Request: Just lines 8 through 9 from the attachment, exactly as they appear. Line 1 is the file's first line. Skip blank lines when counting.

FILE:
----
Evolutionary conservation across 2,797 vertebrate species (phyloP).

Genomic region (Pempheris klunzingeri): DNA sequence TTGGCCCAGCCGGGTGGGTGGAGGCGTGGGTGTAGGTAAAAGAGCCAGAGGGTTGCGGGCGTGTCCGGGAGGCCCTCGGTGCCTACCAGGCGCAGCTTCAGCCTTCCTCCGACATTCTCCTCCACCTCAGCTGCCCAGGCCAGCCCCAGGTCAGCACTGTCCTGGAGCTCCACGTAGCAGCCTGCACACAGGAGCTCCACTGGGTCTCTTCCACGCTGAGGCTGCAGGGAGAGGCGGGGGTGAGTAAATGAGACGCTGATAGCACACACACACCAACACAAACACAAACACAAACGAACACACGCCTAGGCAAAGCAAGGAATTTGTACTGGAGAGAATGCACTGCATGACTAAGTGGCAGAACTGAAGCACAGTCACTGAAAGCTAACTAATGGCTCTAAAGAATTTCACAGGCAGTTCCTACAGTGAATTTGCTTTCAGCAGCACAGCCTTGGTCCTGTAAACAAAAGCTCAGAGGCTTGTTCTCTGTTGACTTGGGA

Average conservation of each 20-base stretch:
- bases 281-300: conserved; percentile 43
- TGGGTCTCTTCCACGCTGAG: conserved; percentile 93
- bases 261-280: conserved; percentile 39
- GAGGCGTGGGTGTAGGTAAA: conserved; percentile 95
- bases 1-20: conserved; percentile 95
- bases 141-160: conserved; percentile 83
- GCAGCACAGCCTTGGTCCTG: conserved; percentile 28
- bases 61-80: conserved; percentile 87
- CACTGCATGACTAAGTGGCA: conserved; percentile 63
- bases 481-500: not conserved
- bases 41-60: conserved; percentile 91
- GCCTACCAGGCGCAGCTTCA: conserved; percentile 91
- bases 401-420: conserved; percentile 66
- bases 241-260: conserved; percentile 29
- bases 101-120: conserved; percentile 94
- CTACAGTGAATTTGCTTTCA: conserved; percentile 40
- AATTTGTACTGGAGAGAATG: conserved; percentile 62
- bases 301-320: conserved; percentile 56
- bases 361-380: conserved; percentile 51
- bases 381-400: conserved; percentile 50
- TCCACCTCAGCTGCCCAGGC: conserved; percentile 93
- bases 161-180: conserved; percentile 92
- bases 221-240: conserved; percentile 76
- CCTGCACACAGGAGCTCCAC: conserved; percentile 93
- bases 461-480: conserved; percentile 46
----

- bases 1-20: conserved; percentile 95
- bases 141-160: conserved; percentile 83